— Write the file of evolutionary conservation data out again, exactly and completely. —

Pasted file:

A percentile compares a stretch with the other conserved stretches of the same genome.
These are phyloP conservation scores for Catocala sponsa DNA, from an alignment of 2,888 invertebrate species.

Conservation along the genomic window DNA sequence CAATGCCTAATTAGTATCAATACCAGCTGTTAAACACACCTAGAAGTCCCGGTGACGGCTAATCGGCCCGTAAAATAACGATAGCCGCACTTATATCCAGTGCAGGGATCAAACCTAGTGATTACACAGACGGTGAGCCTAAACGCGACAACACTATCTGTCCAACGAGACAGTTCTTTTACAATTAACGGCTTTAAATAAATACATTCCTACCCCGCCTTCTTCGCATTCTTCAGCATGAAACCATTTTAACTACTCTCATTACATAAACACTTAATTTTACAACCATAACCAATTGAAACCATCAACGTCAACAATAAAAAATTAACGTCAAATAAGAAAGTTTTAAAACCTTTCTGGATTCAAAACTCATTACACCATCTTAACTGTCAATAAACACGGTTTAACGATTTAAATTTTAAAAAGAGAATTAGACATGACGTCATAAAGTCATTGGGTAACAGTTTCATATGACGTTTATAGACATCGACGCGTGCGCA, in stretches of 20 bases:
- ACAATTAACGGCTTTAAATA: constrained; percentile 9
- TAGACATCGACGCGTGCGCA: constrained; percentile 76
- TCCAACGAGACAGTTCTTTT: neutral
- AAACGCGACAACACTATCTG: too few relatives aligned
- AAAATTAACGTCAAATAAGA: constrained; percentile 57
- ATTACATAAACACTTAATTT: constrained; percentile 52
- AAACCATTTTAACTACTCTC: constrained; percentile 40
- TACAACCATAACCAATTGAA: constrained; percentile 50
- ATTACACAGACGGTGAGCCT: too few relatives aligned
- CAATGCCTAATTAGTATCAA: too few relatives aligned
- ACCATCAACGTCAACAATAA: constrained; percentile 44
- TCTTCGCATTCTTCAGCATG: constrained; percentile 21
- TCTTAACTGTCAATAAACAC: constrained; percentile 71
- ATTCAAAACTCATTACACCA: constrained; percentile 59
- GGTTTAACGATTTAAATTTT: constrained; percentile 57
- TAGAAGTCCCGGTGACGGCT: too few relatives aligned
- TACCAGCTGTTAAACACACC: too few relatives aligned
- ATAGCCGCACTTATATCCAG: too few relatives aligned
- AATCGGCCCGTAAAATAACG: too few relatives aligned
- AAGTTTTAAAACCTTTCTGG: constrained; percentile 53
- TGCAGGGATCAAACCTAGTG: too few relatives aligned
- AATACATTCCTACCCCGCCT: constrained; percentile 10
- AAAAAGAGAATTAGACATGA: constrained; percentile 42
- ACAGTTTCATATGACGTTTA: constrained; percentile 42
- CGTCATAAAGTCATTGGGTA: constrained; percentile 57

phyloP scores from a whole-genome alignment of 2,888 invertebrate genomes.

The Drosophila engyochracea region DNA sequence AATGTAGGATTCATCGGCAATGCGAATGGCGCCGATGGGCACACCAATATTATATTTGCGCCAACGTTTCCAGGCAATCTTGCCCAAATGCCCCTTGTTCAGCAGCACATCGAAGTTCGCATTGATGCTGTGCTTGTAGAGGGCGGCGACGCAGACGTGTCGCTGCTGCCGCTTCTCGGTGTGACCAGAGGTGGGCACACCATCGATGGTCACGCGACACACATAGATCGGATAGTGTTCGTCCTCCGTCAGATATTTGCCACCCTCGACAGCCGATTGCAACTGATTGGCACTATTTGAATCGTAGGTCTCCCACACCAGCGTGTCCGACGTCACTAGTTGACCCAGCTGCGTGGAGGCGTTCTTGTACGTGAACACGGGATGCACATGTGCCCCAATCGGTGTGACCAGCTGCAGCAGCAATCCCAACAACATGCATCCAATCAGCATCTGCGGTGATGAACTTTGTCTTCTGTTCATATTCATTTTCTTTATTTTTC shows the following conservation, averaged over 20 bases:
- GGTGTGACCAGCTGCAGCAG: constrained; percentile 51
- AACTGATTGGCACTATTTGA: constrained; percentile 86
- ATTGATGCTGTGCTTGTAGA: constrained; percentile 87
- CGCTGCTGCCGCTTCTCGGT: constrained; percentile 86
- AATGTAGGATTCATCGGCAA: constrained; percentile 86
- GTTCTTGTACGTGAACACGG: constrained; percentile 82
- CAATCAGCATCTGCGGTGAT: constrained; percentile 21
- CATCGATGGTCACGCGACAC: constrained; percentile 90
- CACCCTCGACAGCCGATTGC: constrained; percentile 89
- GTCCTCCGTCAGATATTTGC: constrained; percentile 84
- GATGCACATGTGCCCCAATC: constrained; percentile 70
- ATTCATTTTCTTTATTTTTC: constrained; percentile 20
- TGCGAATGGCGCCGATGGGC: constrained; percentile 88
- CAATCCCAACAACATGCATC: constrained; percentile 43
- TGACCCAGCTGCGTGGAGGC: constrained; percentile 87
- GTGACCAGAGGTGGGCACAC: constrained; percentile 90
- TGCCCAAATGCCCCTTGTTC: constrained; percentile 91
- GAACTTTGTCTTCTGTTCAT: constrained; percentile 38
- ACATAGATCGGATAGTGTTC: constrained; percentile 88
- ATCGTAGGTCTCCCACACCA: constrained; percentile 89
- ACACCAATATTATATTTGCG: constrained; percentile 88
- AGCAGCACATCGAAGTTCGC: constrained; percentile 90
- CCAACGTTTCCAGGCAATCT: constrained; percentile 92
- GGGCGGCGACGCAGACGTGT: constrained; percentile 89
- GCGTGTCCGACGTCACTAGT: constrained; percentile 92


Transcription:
A percentile compares a stretch with the other conserved stretches of the same genome.
These are phyloP conservation scores for Catocala sponsa DNA, from an alignment of 2,888 invertebrate species.

Conservation along the genomic window DNA sequence CAATGCCTAATTAGTATCAATACCAGCTGTTAAACACACCTAGAAGTCCCGGTGACGGCTAATCGGCCCGTAAAATAACGATAGCCGCACTTATATCCAGTGCAGGGATCAAACCTAGTGATTACACAGACGGTGAGCCTAAACGCGACAACACTATCTGTCCAACGAGACAGTTCTTTTACAATTAACGGCTTTAAATAAATACATTCCTACCCCGCCTTCTTCGCATTCTTCAGCATGAAACCATTTTAACTACTCTCATTACATAAACACTTAATTTTACAACCATAACCAATTGAAACCATCAACGTCAACAATAAAAAATTAACGTCAAATAAGAAAGTTTTAAAACCTTTCTGGATTCAAAACTCATTACACCATCTTAACTGTCAATAAACACGGTTTAACGATTTAAATTTTAAAAAGAGAATTAGACATGACGTCATAAAGTCATTGGGTAACAGTTTCATATGACGTTTATAGACATCGACGCGTGCGCA, in stretches of 20 bases:
- ACAATTAACGGCTTTAAATA: constrained; percentile 9
- TAGACATCGACGCGTGCGCA: constrained; percentile 76
- TCCAACGAGACAGTTCTTTT: neutral
- AAACGCGACAACACTATCTG: too few relatives aligned
- AAAATTAACGTCAAATAAGA: constrained; percentile 57
- ATTACATAAACACTTAATTT: constrained; percentile 52
- AAACCATTTTAACTACTCTC: constrained; percentile 40
- TACAACCATAACCAATTGAA: constrained; percentile 50
- ATTACACAGACGGTGAGCCT: too few relatives aligned
- CAATGCCTAATTAGTATCAA: too few relatives aligned
- ACCATCAACGTCAACAATAA: constrained; percentile 44
- TCTTCGCATTCTTCAGCATG: constrained; percentile 21
- TCTTAACTGTCAATAAACAC: constrained; percentile 71
- ATTCAAAACTCATTACACCA: constrained; percentile 59
- GGTTTAACGATTTAAATTTT: constrained; percentile 57
- TAGAAGTCCCGGTGACGGCT: too few relatives aligned
- TACCAGCTGTTAAACACACC: too few relatives aligned
- ATAGCCGCACTTATATCCAG: too few relatives aligned
- AATCGGCCCGTAAAATAACG: too few relatives aligned
- AAGTTTTAAAACCTTTCTGG: constrained; percentile 53
- TGCAGGGATCAAACCTAGTG: too few relatives aligned
- AATACATTCCTACCCCGCCT: constrained; percentile 10
- AAAAAGAGAATTAGACATGA: constrained; percentile 42
- ACAGTTTCATATGACGTTTA: constrained; percentile 42
- CGTCATAAAGTCATTGGGTA: constrained; percentile 57

phyloP scores from a whole-genome alignment of 2,888 invertebrate genomes.

The Drosophila engyochracea region DNA sequence AATGTAGGATTCATCGGCAATGCGAATGGCGCCGATGGGCACACCAATATTATATTTGCGCCAACGTTTCCAGGCAATCTTGCCCAAATGCCCCTTGTTCAGCAGCACATCGAAGTTCGCATTGATGCTGTGCTTGTAGAGGGCGGCGACGCAGACGTGTCGCTGCTGCCGCTTCTCGGTGTGACCAGAGGTGGGCACACCATCGATGGTCACGCGACACACATAGATCGGATAGTGTTCGTCCTCCGTCAGATATTTGCCACCCTCGACAGCCGATTGCAACTGATTGGCACTATTTGAATCGTAGGTCTCCCACACCAGCGTGTCCGACGTCACTAGTTGACCCAGCTGCGTGGAGGCGTTCTTGTACGTGAACACGGGATGCACATGTGCCCCAATCGGTGTGACCAGCTGCAGCAGCAATCCCAACAACATGCATCCAATCAGCATCTGCGGTGATGAACTTTGTCTTCTGTTCATATTCATTTTCTTTATTTTTC shows the following conservation, averaged over 20 bases:
- GGTGTGACCAGCTGCAGCAG: constrained; percentile 51
- AACTGATTGGCACTATTTGA: constrained; percentile 86
- ATTGATGCTGTGCTTGTAGA: constrained; percentile 87
- CGCTGCTGCCGCTTCTCGGT: constrained; percentile 86
- AATGTAGGATTCATCGGCAA: constrained; percentile 86
- GTTCTTGTACGTGAACACGG: constrained; percentile 82
- CAATCAGCATCTGCGGTGAT: constrained; percentile 21
- CATCGATGGTCACGCGACAC: constrained; percentile 90
- CACCCTCGACAGCCGATTGC: constrained; percentile 89
- GTCCTCCGTCAGATATTTGC: constrained; percentile 84
- GATGCACATGTGCCCCAATC: constrained; percentile 70
- ATTCATTTTCTTTATTTTTC: constrained; percentile 20
- TGCGAATGGCGCCGATGGGC: constrained; percentile 88
- CAATCCCAACAACATGCATC: constrained; percentile 43
- TGACCCAGCTGCGTGGAGGC: constrained; percentile 87
- GTGACCAGAGGTGGGCACAC: constrained; percentile 90
- TGCCCAAATGCCCCTTGTTC: constrained; percentile 91
- GAACTTTGTCTTCTGTTCAT: constrained; percentile 38
- ACATAGATCGGATAGTGTTC: constrained; percentile 88
- ATCGTAGGTCTCCCACACCA: constrained; percentile 89
- ACACCAATATTATATTTGCG: constrained; percentile 88
- AGCAGCACATCGAAGTTCGC: constrained; percentile 90
- CCAACGTTTCCAGGCAATCT: constrained; percentile 92
- GGGCGGCGACGCAGACGTGT: constrained; percentile 89
- GCGTGTCCGACGTCACTAGT: constrained; percentile 92